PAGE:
In Mattessich’s (Point Guard, 2017) novel, a shiftless young Navy seaman goes AWOL and takes refuge with an artist uncle, who’s similarly adrift.
Twenty-something Jess Cooper is a “sweet, rudderless kid” in the Navy. Many of the adults in his life felt that he had “no fire in him…and he had no particular reason to think they were wrong.” The sensitive, artistic young man still seems unsure what to do with his life, but he feels no special urgency to figure it out. However, as a result of a bureaucratic error, he’s presented with an opportunity to escape the Navy’s despotic discipline, so he goes absent without leave while his ship is docked in San Diego. He seeks out his uncle Milo Manning, a “beach bum” who fritters away his days “time surfing, making art…and eking out a livelihood as best as he could.” Milo lives in East Brother, a California beach town that was once a “haven for bohemians and mystics looking for their chance at Shangri-La,” but it’s now overrun by development and new-money millionaires. In fact, Harry Contento, an unscrupulous real estate agent, is relentlessly trying to pry Milo’s property from his hands. It turns out that Milo is just as lost as his nephew is, but he introduces Jess to a “mogul in the making” who has much bigger dreams: “Jack the Cat,” a legendary heroin addict who managed to become the head of a criminal narcotic empire.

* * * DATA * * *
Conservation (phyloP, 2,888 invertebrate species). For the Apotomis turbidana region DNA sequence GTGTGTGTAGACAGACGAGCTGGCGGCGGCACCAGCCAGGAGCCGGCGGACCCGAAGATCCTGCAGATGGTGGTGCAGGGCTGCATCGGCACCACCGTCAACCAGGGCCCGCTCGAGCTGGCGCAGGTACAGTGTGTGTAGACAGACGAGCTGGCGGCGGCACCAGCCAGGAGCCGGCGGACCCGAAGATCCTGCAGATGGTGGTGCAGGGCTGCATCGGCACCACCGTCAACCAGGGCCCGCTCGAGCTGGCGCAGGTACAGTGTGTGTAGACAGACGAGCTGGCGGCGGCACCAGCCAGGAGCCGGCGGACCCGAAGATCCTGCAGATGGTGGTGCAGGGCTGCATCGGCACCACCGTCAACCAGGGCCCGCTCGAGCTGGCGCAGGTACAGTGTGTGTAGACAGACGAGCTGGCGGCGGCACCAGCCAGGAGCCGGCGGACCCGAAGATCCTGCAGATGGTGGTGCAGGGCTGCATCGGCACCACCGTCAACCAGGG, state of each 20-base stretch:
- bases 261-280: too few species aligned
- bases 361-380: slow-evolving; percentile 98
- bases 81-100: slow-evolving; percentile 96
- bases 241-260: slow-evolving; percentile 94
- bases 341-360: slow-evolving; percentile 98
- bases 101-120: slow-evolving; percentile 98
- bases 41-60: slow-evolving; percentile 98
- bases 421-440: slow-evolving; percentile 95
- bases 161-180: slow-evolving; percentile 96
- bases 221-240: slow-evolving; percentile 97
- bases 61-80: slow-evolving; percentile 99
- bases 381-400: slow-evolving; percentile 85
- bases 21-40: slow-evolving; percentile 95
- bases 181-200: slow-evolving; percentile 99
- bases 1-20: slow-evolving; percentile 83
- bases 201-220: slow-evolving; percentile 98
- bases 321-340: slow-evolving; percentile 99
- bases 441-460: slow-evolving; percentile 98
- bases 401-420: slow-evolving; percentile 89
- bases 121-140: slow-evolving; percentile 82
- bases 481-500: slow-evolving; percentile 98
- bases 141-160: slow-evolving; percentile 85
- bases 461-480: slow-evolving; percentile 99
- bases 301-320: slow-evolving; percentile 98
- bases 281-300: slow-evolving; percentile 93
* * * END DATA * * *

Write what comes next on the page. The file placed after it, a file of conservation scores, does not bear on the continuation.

Mattessich skillfully constructs an ambient mood of aimlessness in this novel. Along the way, he gets across the extraordinary sense of alienation of those who lack ambition in a careerist age. Jack is an intelligently conceived foil to Jess and Milo, as he’s preternaturally motivated and always ready to leap headlong into new and uncertain experiences. Jess is neither dumb nor lazy, but he is irremediably average; indeed, his ordinariness seems to be the source of his decency and his despair, and the author depicts this conundrum with impressive subtlety. Milo, meanwhile, is shown to be caught between the bliss of freedom and the onerous weight of purposelessness, and Mattessich thoughtfully and poetically captures his predicament: “Life surrounds him, root and branch, in tendrils of smilax and the snares that spiders weave. It turns in circles of awesome fecundity. But he senses its remoteness, too, like a humming you hear only as the susurration of blood in veins.” Mattessich is at his best when he plumbs the depths of his characters’ brokenness and limns the elusiveness of redemption: “[Milo] doesn't know where he stands anymore, or if there is even any place to stand. That margin has become a surface, and it flattens out a little more each day, robbing him of a vital third dimension.” Overall, this novel offers readers an unflinchingly realistic and achingly sad depiction of a profound lonesomeness—one that can’t be remedied by company but, at the same time, isn’t completely hopeless, either.
A heartbreaking and delicately composed story about the pain of ennui.